Mailing ListForum
City Places for City People
Wheels of Civic Fortune

by Richard Risemberg

Mama's Hot Tamales crowded with cyclists during CicLAvia
June, 2011--With close to 200,000 Angelenos basking in the afterglow of CicLAvia (our brand-new local version of Bogotá's famous ciclovía), it is easy to forget that a diminishing but still significant number of Angelenos continue sharpening their tongues to shape a vicious spite campaign against any support whatsoever of practical cycling--as even a cursory exploration of the comments sections of blogs and newspaper article will clearly show. The ubiquitous Mr. Anonymous is ever ready to drop his cluster bombs of accusations, slurs, and imaginary factoids in an endless war designed to prevent even the cession of even the most minor smidgen of road space to cycling in a city whose roads are choked, not by bicyclists, but by drivers.

Sometimes even actual writers, who aren't afraid to post their names, publish anti-cycling screeds whose arguments are based on common assumptions about cycling that are almost invariably flat-out wrong--as well as often contradictory. Yet more and more middle-class Americans are taking to bicycles for transportation, in part because the recent surge of government support for cycling has made it less threatening to them. They are tired of having their lives dominated by their cars, and since 40% of trips made in this country are less than two miles long, why not make sense once in a while?

So, let us review the Four Fallacies of anti-bike vituperation, and see how they stand up against reality.

  1. The "scofflaw cyclists" argument
    It is grimly amusing that motorists are so affronted by cyclists who roll through stop signs and even red lights. Not because running stops on a bicycle is in any way righteous, but because motorists are so thoroughly addicted to the practice themselves--and so much more dangerous when they do it, outweighing cyclists 200 to one. It's a rare day when I don't see a driver blast through a red, and have often seen two or three in a row do so. And for laughs, I once spent a month counting the motorists who actually came to a full stop at a stop sign. (Answer: two.) In New York City, where a draconian crackdown on "scofflaw cyclists" is now underway, DOT and NYPD data for the five years ending in 1999 show the following:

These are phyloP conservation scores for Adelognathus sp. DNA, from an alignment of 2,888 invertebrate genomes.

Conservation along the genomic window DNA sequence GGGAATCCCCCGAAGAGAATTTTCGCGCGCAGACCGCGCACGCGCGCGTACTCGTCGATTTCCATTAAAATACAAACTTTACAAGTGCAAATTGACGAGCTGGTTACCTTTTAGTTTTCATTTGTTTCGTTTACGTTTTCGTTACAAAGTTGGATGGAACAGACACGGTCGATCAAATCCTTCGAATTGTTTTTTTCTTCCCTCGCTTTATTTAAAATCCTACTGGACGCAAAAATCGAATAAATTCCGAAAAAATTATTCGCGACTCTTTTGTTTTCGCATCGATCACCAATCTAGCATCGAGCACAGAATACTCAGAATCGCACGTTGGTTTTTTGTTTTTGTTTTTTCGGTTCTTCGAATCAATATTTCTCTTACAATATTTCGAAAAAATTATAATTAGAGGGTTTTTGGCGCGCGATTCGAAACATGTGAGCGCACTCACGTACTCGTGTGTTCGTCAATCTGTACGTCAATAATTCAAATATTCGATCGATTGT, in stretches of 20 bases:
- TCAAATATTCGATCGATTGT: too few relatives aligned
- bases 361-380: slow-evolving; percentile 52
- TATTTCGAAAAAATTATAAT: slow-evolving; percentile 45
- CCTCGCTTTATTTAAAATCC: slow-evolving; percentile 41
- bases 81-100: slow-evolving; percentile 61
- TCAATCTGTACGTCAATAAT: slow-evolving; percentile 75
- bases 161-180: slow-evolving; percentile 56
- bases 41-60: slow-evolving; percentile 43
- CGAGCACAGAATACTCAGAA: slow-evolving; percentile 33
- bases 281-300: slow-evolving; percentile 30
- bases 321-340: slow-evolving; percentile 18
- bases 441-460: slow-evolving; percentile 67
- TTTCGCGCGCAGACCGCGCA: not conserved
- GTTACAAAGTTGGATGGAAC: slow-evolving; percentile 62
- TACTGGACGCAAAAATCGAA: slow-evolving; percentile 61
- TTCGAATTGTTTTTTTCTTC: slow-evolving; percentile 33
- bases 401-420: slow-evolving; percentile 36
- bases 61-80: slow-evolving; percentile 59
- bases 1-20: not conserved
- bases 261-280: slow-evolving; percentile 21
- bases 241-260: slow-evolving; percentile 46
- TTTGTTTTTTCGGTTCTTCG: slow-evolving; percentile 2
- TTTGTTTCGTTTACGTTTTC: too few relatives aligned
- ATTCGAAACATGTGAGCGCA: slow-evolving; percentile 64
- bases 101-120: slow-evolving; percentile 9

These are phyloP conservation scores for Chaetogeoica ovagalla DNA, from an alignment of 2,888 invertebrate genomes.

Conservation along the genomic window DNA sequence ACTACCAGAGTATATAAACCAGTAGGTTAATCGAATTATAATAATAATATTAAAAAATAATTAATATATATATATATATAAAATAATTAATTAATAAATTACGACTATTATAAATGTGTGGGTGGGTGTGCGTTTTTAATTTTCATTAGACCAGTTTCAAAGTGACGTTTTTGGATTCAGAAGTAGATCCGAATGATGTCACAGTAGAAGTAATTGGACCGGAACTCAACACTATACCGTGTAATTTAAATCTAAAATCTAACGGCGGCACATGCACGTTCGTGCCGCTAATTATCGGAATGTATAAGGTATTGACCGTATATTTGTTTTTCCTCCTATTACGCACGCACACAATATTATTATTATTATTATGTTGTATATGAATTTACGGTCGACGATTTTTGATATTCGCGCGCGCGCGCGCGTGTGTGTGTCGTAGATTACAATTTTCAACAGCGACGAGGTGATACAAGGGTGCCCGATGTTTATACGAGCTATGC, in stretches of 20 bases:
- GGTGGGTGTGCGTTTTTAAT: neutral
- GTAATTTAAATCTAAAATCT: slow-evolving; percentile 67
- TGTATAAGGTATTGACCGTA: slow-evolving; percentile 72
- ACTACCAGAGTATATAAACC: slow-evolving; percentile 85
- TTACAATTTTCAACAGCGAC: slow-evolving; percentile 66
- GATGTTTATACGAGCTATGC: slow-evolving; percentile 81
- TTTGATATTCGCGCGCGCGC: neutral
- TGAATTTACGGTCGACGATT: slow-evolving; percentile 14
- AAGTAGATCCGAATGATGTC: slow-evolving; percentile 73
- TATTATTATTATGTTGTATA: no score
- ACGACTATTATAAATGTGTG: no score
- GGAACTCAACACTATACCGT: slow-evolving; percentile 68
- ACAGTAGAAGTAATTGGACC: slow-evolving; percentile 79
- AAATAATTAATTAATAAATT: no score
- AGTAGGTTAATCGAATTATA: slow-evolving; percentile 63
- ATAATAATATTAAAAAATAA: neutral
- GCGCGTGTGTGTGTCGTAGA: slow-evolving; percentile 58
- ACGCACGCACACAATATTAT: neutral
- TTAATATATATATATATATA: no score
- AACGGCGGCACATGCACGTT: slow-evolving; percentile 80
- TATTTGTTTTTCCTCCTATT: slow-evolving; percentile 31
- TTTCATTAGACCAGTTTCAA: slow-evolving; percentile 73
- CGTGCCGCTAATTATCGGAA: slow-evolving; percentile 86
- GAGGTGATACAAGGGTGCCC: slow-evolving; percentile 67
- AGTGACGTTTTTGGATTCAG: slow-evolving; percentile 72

Pedestrians Killed by Bicyclists: 1 annually
    Pedestrians Killed by Motor Vehicles: 250 annually
    This in a city where few drive. It does indicate where any crackdowns should be focussed, though.

  2. The "cyclists don't pay road taxes" argument
    This is particularly rich in hypocrisy. As a matter of fact, according to numerous studies (my favorite being one by the DOT in good ol' conservative Texas), car and fuel fees and taxes never pay for more than half the cost of building and maintaining roads for motorists. In fact, since 1947, the shortfall in "user fees" for asphalt handouts has been $600 billion, making private driving the most socialistic program the US has ever seen. Those who drive less or not at all are overtaxed in every other aspect of their lives to pay for "free" roads, "free" ways, and "free" public parking for motorists. Cyclists just want the right to use a little of that road space that they have paid and paid for over the years, but keep getting shoved out of by self-righteous drivers.

  3. The "bike lanes cost too much" argument
    It's amazing how much confidence an aversion to facts can give a ranting motor addict. I'll quote but one figure, from Portland, Oregon, famous for its extensive (for the US) bicycle infrastructure: all of the last twenty years' worth of bicycle infrastructure put into place in Portland--including 300 miles of bike lanes, paths, and boulevards--cost no more than one mile of four-lane urban freeway, and now accommodates nearly 7% of all commute travel in the city.

  4. The "restraining driving kills business" argument
    Another knee-jerk reaction to the unfamiliar. An examination of past implementations shows otherwise: for most businesses, the addition of bike lanes and bicycle parking means better cashflow. Cyclists move slower than cars, can window shop as they ride, and can stop and shop on a whim. Twelve bicycles can park where only one car would fit. Even if every car were a van and arrived with a full complement of passengers, you still couldn't bring as many shoppers to an area by car as by bicycle. Shopowners in Portland clamor for more bike infrastructure, so that they can grab some of cyclists' loot. There's a waiting list for bike corrals in front of shops there--now that merchants have seen the effects of the first efforts.
Although Los Angeles is improving, however slowly, it is a backwards city in regards to support of cycling. Not only are New York, Portland, San Francisco, and Minneapolis ahead of us, so are local towns such as Santa Monica and Long Beach.

Instead of endlessly repeating past errors that have led to an inefficient, endlessly congested, tax-draining autos-only road system, let's ask that cities give themselves a chance to be fiscally and socially responsible by making room for cyclists on some of that asphalt riders have been soaked for all these years.

Even if you don't care about the environment, you can't argue with lower taxes, less congestion, livelier retail, and a healthier, happier workforce--especially in cities like Los Angeles, which are finding it hard to compete with their more progressive fellows for business and for businesses.

This article originally appeared in slightly different form in the Los Angeles Business Journal.

Text & photo by Richard Risemberg